The Colonial Pemaquid State Historic Site is located in Bristol, Maine, on a peninsula at the head of Johns Bay and at the mouth of the Pemaquid River. The name Pemaquid comes from the Micmac tribe, meaning “situated far out,” referring to the extended spit of land on which the historic site rests. A state park since 1903, Colonial Pemaquid is owned by the state of Maine and was declared a National Historic Landmark in 1993.
Due to its appealing location, people inhabited Pemaquid for centuries prior to the first English colony in the 17th century; some historians suggest indigenous settlements were there as early as 1000 C.E. Initially established as a fishing village in the early 1600s, by the late 1620s, permanent homes had been erected. Currently, Fort William Henry, reconstructed in 1908, sits on the remnants of the 17th century fort, Fort William Henry, and the 18th century fort, Fort Frederick. The Friends of Colonial Pemaquid operate Fort House and the museum of excavated artifacts while providing interpretive tours in 17th century period dialect and dress, covering the fort, the village, and the burial ground.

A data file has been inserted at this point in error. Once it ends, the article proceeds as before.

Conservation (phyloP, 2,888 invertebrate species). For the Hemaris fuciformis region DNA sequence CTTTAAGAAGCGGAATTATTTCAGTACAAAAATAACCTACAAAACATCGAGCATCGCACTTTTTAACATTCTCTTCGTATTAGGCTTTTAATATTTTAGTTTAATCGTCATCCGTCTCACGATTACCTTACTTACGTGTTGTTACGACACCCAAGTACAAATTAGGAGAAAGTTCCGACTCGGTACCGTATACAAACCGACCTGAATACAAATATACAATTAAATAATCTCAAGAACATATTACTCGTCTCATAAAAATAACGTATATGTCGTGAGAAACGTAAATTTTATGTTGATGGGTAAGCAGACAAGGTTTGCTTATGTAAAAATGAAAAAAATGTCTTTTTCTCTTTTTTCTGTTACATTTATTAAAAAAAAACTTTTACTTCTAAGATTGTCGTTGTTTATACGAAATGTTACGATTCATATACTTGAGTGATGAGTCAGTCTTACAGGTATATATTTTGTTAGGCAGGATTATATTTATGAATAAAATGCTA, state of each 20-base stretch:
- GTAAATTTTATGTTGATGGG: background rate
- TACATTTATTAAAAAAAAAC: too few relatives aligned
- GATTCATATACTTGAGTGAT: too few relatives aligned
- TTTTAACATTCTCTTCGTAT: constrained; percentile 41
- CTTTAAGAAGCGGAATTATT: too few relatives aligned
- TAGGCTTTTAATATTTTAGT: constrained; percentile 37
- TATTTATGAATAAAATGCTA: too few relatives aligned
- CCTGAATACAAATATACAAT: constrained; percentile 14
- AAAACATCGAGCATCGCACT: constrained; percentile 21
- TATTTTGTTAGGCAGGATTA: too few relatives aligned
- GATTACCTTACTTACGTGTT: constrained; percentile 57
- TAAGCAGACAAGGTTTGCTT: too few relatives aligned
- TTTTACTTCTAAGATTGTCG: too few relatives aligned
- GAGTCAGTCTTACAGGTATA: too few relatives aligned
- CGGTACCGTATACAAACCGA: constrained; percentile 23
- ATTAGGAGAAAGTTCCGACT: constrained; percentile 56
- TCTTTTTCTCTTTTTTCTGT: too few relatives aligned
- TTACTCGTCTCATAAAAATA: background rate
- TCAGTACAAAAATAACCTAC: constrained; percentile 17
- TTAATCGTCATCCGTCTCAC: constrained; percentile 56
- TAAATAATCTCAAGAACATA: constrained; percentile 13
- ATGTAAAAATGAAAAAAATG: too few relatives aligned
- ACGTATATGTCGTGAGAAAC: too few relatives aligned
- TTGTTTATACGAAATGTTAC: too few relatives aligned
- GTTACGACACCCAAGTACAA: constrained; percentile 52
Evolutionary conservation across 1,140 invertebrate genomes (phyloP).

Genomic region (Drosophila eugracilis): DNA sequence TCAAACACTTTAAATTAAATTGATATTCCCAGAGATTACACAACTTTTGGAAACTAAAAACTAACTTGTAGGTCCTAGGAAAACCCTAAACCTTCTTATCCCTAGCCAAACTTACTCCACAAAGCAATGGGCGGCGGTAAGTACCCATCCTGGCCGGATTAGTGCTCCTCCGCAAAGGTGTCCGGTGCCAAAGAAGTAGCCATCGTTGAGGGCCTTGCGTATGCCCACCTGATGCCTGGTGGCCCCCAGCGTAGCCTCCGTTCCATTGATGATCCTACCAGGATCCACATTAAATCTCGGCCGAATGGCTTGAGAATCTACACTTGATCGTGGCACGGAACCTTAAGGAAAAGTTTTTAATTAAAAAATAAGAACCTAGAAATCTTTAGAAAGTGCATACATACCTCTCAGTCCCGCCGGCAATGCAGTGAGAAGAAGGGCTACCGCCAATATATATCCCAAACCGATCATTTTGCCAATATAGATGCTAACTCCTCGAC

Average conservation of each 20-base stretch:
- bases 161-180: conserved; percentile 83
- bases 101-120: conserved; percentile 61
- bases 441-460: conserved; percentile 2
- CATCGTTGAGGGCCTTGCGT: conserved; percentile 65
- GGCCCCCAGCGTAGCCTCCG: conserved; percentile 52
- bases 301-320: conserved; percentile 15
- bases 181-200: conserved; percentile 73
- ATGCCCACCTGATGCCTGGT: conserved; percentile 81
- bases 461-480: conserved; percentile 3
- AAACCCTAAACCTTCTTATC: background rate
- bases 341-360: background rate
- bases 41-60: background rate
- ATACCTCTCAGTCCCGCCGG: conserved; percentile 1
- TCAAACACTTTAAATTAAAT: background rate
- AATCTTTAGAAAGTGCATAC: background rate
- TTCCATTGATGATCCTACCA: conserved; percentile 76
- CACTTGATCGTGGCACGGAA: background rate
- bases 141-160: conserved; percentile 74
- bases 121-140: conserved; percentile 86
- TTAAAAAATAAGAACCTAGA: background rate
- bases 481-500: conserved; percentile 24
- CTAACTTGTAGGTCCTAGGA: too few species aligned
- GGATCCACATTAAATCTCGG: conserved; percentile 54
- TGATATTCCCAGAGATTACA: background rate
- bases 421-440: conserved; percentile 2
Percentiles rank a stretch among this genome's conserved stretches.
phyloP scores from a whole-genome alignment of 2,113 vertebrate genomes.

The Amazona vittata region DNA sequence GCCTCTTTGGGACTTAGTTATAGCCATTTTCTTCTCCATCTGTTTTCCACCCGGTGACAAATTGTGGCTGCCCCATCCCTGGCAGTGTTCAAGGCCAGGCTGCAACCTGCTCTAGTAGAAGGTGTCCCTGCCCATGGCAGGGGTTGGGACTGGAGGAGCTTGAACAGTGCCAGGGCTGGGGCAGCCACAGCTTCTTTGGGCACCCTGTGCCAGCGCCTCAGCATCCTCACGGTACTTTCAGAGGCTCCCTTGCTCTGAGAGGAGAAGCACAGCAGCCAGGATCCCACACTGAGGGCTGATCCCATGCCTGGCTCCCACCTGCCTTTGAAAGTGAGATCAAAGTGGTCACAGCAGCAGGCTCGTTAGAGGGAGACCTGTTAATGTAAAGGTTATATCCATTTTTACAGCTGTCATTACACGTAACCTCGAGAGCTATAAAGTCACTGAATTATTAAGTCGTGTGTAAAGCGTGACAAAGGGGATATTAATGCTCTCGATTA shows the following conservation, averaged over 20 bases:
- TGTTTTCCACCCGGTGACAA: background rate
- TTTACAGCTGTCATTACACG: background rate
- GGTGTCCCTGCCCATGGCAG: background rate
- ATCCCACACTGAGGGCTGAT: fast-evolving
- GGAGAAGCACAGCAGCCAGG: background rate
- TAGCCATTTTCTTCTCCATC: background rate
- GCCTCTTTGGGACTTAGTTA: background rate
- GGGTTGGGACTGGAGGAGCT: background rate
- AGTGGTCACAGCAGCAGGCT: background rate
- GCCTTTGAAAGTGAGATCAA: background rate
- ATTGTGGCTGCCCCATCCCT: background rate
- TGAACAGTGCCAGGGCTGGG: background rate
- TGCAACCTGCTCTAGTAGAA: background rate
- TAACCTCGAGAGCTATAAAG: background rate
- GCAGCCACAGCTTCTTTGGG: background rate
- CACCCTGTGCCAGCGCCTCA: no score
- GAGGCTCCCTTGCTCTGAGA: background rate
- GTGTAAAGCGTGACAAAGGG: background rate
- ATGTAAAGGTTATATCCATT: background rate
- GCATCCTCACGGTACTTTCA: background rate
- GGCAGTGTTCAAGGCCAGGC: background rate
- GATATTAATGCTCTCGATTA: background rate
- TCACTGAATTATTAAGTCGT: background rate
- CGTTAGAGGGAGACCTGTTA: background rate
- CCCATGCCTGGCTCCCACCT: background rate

Extensive archaeological excavations have unearthed almost 100,000 well-preserved artifacts from the 17th and 18th centuries, a portion of which are display in the museum, including an old and rare coin collection, English and European pottery, farm equipment, and household objects, as well as maps of the area and a diorama of the Pemaquid village. With a full line-up of seasonal events from Memorial Day through September 1st, The Colonial Pemaquid State Historical Site is a New England landmark not to be missed.